Never in a million years would I have imagined Greta Gerwig, of all people, ends up directing a ‘Barbie’ movie. It also marked the first time we get a live-action movie adaptation after over 20 years of straight-to-media computer-animated/CGI films. The Barbie fashion dolls, of course, are one of the most popular Mattel line-ups that have empowered and entertained generations of girls of different age groups for over 60 years since making their debut in 1959.
Come to think of it; it actually made sense to have Greta Gerwig on board, given her relevant experience in exploring female empowerment and coming-of-age subject matters seen in ‘Lady Bird’ and the 2019 remake of ‘Little Women’, both of which carry the themes that fit well with the ‘Barbie’ brand.
Not to mention it was interesting to see an acclaimed indie filmmaker like Gerwig handling a big-budget studio movie like ‘Barbie,’ which reportedly cost around US$145 million to make – a considerable sum for a fantasy-comedy genre and, frankly, a risky undertaking despite its global brand recognition and starry talents onscreen and behind the cameras.
But first, the plot: We learn that Barbie (Margot Robbie) has been living a picture-perfect life in the pink haven of Barbie Land. And so do her fellow Barbies (among them played by Emma Mackey, Alexandra Shipp, and Hari Nef) in the surrounding neighborhood.
They would happily greet each other and have fun dancing at the parties. The rosy-colored world of Barbie wouldn’t be complete without the male presence of Kens, particularly Ryan Gosling and Simu Liu’s portrayals as the two opposing suitors vying for Barbie’s attention.
Then, one day, something seems off. Barbie wakes up in the morning, as usual, looking and feeling different. She started to notice her physical flaws, including suffering from a cellulite problem and having flat feet. She even thought about death and other existential questions that had never occurred before in her otherwise all-consummate life. The sudden imperfections that apparently come out of nowhere prompted Barbie to meet the “Weird Barbie” played by Kate McKinnon.
Long story short, it concerns Barbie’s self-discovery, leading her to travel to the real world for the first time. Although she determines to do this all by herself, Ryan Gosling’s Ken unexpectedly joins the ride. But once they are in the real world, everything looks contrary to what they have back in Barbie Land. The humans, as expected, are depicted as judgmental and flawed beings — a polar opposite from the superficial nature of Barbies and Kens.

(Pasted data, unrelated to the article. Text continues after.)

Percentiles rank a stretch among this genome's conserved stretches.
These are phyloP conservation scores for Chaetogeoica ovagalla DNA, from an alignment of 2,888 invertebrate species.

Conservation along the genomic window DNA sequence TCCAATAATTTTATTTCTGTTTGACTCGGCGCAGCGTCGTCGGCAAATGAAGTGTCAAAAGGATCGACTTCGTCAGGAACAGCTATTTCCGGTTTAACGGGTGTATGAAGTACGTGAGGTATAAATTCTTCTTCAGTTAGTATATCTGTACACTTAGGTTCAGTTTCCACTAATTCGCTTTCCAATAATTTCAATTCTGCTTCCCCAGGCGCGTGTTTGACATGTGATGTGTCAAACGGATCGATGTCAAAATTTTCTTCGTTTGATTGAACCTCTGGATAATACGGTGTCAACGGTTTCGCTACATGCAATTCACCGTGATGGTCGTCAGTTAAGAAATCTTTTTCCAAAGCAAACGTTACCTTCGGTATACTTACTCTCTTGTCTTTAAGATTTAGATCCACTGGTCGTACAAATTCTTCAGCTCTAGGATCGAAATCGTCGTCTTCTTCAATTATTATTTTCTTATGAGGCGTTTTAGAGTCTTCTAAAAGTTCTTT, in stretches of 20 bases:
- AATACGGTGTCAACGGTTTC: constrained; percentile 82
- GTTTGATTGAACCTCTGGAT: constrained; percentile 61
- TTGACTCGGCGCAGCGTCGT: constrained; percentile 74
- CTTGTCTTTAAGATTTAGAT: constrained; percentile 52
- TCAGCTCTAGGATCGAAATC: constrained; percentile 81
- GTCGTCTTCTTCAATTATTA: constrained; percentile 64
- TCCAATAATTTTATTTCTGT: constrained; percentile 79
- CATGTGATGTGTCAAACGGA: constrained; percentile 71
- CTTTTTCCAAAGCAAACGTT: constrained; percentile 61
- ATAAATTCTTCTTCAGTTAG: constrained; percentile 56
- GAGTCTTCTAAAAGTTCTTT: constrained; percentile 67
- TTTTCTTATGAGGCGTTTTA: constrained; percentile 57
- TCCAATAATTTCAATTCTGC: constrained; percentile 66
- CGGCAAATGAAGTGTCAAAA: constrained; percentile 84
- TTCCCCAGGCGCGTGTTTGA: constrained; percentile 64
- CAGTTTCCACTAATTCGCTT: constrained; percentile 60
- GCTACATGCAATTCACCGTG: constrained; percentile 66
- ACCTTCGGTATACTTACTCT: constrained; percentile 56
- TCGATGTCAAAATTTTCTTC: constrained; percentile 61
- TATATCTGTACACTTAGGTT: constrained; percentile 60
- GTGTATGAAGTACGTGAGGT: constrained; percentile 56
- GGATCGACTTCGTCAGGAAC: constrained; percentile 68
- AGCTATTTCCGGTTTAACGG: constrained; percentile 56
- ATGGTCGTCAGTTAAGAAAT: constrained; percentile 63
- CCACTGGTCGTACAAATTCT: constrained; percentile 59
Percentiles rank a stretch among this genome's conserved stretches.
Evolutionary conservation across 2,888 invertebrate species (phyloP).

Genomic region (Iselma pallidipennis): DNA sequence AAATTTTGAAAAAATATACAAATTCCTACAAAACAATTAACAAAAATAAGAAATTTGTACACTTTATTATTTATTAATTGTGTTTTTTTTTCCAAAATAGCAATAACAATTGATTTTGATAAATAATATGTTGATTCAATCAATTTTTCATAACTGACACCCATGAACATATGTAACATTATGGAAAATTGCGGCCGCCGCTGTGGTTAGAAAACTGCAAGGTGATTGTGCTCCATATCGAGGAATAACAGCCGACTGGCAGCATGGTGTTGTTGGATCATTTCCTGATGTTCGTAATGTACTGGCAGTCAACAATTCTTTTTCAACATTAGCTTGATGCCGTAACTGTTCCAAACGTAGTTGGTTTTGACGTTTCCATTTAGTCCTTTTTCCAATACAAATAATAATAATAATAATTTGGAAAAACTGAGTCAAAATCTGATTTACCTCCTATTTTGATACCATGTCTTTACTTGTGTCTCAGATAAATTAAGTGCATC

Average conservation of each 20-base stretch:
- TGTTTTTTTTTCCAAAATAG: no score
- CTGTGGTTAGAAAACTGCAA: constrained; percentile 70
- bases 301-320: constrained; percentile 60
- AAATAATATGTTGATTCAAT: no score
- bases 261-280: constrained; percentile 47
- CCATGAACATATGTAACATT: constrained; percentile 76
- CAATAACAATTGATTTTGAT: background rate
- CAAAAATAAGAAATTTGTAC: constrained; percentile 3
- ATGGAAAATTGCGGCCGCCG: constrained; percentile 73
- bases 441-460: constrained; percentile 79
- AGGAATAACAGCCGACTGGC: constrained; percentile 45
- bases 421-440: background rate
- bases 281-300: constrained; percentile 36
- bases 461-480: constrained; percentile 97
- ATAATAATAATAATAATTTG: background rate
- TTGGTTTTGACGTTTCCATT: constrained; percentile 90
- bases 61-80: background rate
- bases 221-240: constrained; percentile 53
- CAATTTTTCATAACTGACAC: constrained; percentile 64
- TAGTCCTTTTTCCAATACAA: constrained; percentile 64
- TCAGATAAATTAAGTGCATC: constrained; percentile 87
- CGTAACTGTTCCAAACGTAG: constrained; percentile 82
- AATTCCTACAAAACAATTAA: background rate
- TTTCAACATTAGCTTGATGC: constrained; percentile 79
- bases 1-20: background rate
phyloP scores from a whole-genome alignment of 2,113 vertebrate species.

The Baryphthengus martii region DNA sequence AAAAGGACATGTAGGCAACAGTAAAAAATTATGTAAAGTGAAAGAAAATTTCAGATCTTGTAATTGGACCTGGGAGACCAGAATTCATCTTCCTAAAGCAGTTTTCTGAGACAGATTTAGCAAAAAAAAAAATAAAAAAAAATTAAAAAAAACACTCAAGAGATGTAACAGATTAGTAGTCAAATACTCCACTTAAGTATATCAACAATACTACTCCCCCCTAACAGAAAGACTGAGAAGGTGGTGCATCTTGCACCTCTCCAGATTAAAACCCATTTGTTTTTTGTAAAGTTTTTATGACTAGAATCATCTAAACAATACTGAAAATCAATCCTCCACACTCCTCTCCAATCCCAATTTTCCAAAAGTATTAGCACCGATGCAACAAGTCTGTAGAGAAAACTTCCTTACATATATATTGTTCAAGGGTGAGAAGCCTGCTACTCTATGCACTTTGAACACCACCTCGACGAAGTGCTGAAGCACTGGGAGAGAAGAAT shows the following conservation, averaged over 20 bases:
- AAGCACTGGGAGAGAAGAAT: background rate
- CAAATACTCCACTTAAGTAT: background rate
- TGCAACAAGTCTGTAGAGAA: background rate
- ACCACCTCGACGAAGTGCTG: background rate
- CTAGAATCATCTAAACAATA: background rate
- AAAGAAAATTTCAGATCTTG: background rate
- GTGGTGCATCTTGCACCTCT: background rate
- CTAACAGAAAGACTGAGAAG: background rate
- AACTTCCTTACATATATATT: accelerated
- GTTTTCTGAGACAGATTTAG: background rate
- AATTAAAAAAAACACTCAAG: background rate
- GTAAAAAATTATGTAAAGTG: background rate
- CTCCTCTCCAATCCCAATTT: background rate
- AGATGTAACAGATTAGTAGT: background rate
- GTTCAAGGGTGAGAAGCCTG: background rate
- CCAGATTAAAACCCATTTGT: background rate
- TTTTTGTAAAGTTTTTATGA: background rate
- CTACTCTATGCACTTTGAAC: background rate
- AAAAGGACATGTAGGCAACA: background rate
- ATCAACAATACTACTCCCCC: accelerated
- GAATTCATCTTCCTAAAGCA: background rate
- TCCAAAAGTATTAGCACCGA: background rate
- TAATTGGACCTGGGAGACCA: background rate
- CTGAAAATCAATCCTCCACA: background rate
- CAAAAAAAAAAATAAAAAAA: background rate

‘Barbie’ gets off to a promising start, complete with Helen Mirren’s wonderful and condescending voiceover who narrated the story. Gerwig’s attention to detail, with the help of Sarah Greenwood’s vibrant production design and Jacqueline Durran’s swanky costume design, successfully captures the striking look and feel of Barbie Land. Not to forget, the full-size Dreamhouse sets come to vivid life, showcasing Gerwig’s flair for sparkling visuals while making good use of the famous Mattel brand’s iconic pink color.
The movie also boasts the inspired casting choice of Margot Robbie and Ryan Gosling. The former is certainly born to play the role of a bimbo as she nails the skin-deep personality of a stereotypical Barbie.
But given the fact this movie has Gerwig calling the shots, the story delves deeper into Robbie’s role as we witness her subsequent journey in discovering her true self in the real world. At least on paper, it was a nice move to depict Robbie’s Barbie as more than just a typical one-dimensional fashion figure.
Gosling, in turn, steals the show as Ken, whose perfectly wooden-faced charisma made him the perfect fit as the shallow-minded male counterpart. He plays it straight as he embraces his character wholeheartedly.
Gerwig’s exploration of Barbie’s coming-of-age journey, which allows her to slip into ever-topical commentaries related to the likes of feminism, individuality, societal expectations, and gender stereotypes, has all the making of a potentially profound cinematic experience.
The story, which she co-wrote alongside her longtime partner Noah Baumbach, clearly wanted to stretch ‘Barbie’ beyond its surface-level storytelling of ‘Barbie and Ken find themselves in a fish-out-of-water comedy scenario.’ Don’t get me wrong, the scenes of them facing the unfamiliar territory of the real world are all here as hinted in the trailers. But only to a certain extent, with the expected comedy only a few and far between, since Gerwig and Baumbach are more interested in piling the movie with all the thematic perspectives.
In other words, if you expect ‘Barbie’ to be solely a lightweight and fun fantasy-comedy adventure, you’re in for a surprise. A surprise that can be a double-edged sword since Gerwig wants to have it both ways: a widely-recognizable IP of a big-budget summer movie tentpole laced with the depth of thought-provoking themes.
I wish she could strike the right balance between the two, and as much as I appreciate her bold attempt to make a mainstream summer blockbuster with an indie sensibility, ‘Barbie’ turns out to be a heavy-handed affair.
I get the intention of the movie spreading the messages that wanted to course-correct the ‘Barbie’ brand in the otherwise negative light of the controversial consumerism and unrealistic body proportions. But does it have to be this preachy? Considering the massive hype that has been built upon leading to this week’s release of ‘Barbie,’ I have to say this is a missed opportunity and among the most divisive movies I’ve ever come across so far in 2023.